Why The Russos Are The Best Thing to Happen to the MCU Since Joss Whedon
Written by Bruce Brown and Dwight L MacPherson
Art by Thomas Boatwright
As I mentioned in last week’s What Are You Reading? (where I incorrectly referred to it as Howard Lovecraft and the Ice Kingdom), I didn’t care for Bruce Brown and Renzo Podesta’s Howard Lovecraft and the Frozen Kingdom. I liked Podesta’s art for the most part, but some of his choices bothered me. Like, when a character sees a city of ice for the first time and marvels at how glorious and beautiful it is, maybe the audience should be able to see it too instead of just taking the character’s word for it. The greater problem though was that it was that it was too clunky about the way it tried to balance Lovecraftian horror with a kids comics sensibility.
There were some cool, creepy moments, but they were ruined by simplistic characterization and actions that just didn’t feel real. That’s most clearly illustrated in the scene where young Howard Lovecraft meets C’thulhu for the first time. I’m not a Lovecraft scholar (hell, I’m barely even a fan), but I know that the elder gods are supposed to be huge and terrifying; that just looking at them drives people insane. But when Howard meets this monster, he runs away and beats the Deep One by stopping short at a cliff so that the pursuing Wile E. C’thulhu flies right over. Howard then saves the repentant beast and names him “Spot,” a nickname the elder god gratefully accepts from his new master. The whole scene struck me as ridiculous and I wasn’t sure how anyone could salvage Frozen Kingdom to make a better second volume. But Brown (with the help of new co-writer Dwight MacPherson) does.
Howard Lovecraft and the Undersea Kingdom picks up where Frozen Kingdom leaves off in the story, but the tone is all different. This is a flawed comparison, but I kept thinking of Edward Gorey as I read it. Frozen Kingdom tried to be all-ages by throwing in things for both adults and kids, but failed because it was too easy to draw circles around its parts and say, “This is for kids” and “This is for grownups.” Undersea’s approach is the kind that Neil Gaiman’s always advocating for: that it’s okay to tell a story for children and make it good and scary. Kids will recognize themselves in Howard Lovecraft and think it’s pretty cool that he has a monster for a friend (Howard doesn’t treat him like a puppy in Undersea), a humorously loony dad (who was genuinely disturbing in the first book), and a dauntlessly resourceful cop as a mentor (a new and very welcome character). There’s also a pretty awesome cat. And while readers are enjoying all that, they’re encouraged to be good and creeped out by the world.
Welcome once again to What Are You Reading? This week our special guest contributor is comics writer Dwight L. MacPherson, who you might know from Sidewise, currently running on Zuda; the pirate story Dead Men Tell No Tales; or Kid Houdini and The Silver-Dollar Misfits, among other works.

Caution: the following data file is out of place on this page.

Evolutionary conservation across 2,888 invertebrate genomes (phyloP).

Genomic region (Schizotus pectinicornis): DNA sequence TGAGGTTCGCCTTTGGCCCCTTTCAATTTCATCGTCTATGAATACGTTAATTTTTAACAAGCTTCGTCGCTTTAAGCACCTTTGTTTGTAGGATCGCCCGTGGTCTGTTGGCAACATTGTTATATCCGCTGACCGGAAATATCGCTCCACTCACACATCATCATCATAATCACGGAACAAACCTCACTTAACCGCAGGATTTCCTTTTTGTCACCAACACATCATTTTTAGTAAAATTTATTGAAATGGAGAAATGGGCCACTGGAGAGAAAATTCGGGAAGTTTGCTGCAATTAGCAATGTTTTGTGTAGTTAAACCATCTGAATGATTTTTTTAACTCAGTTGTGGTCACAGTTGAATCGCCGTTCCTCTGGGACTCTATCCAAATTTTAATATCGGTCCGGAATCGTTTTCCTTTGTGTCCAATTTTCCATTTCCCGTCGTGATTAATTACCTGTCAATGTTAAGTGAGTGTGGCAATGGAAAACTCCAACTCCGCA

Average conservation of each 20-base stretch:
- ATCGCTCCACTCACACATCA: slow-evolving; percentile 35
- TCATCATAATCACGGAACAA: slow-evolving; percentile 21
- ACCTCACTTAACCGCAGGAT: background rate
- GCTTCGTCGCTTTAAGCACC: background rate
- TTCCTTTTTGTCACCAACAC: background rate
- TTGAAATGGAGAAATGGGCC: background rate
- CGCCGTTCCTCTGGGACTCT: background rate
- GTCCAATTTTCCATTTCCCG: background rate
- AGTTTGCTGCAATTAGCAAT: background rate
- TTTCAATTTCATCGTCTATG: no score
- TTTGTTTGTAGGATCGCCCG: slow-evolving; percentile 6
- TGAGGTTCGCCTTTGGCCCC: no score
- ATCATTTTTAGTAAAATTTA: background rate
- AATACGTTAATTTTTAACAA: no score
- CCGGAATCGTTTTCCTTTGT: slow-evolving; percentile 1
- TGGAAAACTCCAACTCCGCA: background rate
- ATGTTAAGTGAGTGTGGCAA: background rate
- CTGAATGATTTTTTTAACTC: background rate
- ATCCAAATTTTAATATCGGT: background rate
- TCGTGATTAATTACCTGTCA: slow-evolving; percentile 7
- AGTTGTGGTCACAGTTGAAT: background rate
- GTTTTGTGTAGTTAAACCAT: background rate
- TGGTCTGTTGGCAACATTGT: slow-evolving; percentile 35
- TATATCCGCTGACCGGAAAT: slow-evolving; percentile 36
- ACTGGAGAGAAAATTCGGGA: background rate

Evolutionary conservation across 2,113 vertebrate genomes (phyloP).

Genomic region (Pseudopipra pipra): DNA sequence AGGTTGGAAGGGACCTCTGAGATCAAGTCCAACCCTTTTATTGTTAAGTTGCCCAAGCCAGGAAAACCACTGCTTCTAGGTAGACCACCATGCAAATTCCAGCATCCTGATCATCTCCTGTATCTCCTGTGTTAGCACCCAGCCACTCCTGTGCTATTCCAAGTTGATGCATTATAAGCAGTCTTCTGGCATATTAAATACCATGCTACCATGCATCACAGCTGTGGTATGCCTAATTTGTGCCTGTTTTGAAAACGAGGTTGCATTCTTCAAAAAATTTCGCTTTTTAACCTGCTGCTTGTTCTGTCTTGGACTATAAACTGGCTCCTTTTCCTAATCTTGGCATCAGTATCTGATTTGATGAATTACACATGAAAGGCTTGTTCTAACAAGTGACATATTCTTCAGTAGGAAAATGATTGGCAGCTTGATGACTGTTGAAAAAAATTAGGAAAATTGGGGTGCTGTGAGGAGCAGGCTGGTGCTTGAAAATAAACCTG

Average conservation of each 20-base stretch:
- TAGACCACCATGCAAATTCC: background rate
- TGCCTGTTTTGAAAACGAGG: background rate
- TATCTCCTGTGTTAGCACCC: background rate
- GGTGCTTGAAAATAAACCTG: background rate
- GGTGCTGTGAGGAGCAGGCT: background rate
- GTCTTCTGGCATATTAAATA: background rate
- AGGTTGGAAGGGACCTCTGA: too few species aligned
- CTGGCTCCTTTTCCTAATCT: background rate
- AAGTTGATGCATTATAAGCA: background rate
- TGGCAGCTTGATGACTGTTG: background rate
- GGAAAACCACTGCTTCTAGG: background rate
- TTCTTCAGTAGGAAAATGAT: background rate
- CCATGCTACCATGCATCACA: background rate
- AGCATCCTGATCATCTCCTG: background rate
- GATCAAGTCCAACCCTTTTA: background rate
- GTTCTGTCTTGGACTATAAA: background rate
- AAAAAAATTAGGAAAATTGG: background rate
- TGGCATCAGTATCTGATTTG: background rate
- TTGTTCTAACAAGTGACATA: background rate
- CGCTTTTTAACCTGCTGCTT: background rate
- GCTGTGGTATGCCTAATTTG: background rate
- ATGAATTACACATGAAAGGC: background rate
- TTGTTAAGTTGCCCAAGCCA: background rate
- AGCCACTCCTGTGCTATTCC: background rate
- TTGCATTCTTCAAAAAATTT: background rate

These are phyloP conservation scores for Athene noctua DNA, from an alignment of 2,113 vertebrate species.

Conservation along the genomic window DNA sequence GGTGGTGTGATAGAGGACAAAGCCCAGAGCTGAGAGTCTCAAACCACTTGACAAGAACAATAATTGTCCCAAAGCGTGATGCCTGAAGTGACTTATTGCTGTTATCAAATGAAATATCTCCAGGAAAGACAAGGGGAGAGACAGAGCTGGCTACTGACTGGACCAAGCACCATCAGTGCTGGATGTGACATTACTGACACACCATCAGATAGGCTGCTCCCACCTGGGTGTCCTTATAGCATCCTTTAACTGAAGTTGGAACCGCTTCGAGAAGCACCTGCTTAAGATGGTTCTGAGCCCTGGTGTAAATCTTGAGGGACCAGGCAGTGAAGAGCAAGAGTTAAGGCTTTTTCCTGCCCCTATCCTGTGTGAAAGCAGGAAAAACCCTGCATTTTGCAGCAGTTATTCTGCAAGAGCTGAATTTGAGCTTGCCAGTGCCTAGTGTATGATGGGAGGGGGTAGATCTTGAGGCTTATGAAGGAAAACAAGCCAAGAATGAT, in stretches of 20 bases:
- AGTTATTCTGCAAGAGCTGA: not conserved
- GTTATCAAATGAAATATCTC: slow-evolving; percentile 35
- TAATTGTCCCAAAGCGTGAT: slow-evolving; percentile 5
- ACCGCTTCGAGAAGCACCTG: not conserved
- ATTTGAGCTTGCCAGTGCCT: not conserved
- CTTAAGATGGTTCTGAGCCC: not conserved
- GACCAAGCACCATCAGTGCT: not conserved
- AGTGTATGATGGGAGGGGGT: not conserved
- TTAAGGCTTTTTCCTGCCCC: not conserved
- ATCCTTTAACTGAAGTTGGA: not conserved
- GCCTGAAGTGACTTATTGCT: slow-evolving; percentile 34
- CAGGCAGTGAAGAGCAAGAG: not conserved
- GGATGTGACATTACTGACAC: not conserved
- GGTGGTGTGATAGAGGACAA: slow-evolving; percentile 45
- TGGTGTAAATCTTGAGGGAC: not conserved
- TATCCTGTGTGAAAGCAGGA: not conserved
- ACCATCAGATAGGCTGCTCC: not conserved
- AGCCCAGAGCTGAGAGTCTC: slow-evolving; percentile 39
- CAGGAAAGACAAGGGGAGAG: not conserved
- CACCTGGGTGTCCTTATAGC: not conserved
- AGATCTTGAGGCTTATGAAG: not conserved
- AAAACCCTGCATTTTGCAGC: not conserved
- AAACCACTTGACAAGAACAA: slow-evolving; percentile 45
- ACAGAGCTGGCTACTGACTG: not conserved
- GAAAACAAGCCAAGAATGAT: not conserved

To see what Dwight and the rest of the Robot 6 crew have been reading, click on the link …
Last month saw the launch of Sidewise, the Zuda Comics series by writer Dwight L. MacPherson and artist Igor Noronha. Now that the series has been running for a few weeks, I email interviewed MacPherson to learn why he set out “to create a smart, engaging, action-packed historical fiction story that will appeal to readers of all ages… and still be cool”. The story is described at its Zuda site as: “Teen genius Adam Graham borrows his parents’ time device to visit 1902 London, only to find himself in an alternate dystopian past. As a member of Nikola Tesla’s band of young freedom fighters known as SteampunX, Adam must wage a war against a myriad of deadly steam-powered robots, mad scientists and a nefarious state police controlled by Queen Victoria’s preserved brain to free the oppressed nation, crown a new monarch and return to his world in time for a final exam.” Be sure to visit the Zuda site every Thursday for new installments of the webcomic.
Tim O’Shea: For folks that don’t know steampunk, two-fold question, could you provide a brief description and what it is about the genre that appeals to you?
Dwight L. MacPherson: Certainly. Steampunk fiction is a sub-genre of science-fiction and fantasy. Stories generally take place during Victorian times (hence the “steam”) and contain fictional technological advancements (such as steam-powered robots, laser rays, battle dirigibles, etc.) or technology that was created at a much later date (such as the computer). Because of the inclusion of futuristic technology, alternate history is also a large part of most steampunk fiction. The works of H.G. Wells and Jules Verne are prime examples of steampunk fiction, as are the novels “The Anubis Gates” by Tim Powers and “The Difference Engine” by William Gibson and Bruce Sterling, and the classic television show “The Wild, Wild West.”
Everything about the steampunk sub-genre appeals to me: the romanticized time period, Victorian sensibilities, futuristic gadgetry, magic and alternate histories. I became a fan of Wells and Verne as a child, so I guess you could say that I also find it nostalgic.
O’Shea: The story has alternate versions of historically recognized figures such as Tesla and HG Wells. Is Ms. Hopping inspired partially by any historical figures in particular?
MacPherson: Every member of Tesla’s team (there are members we haven’t met yet) has a name with a historical or mythical connotation that is–or should be–important to the British people. With a bit of research, I’m certain readers can learn some very cool historical facts about England as well as learning a bit about British mythology.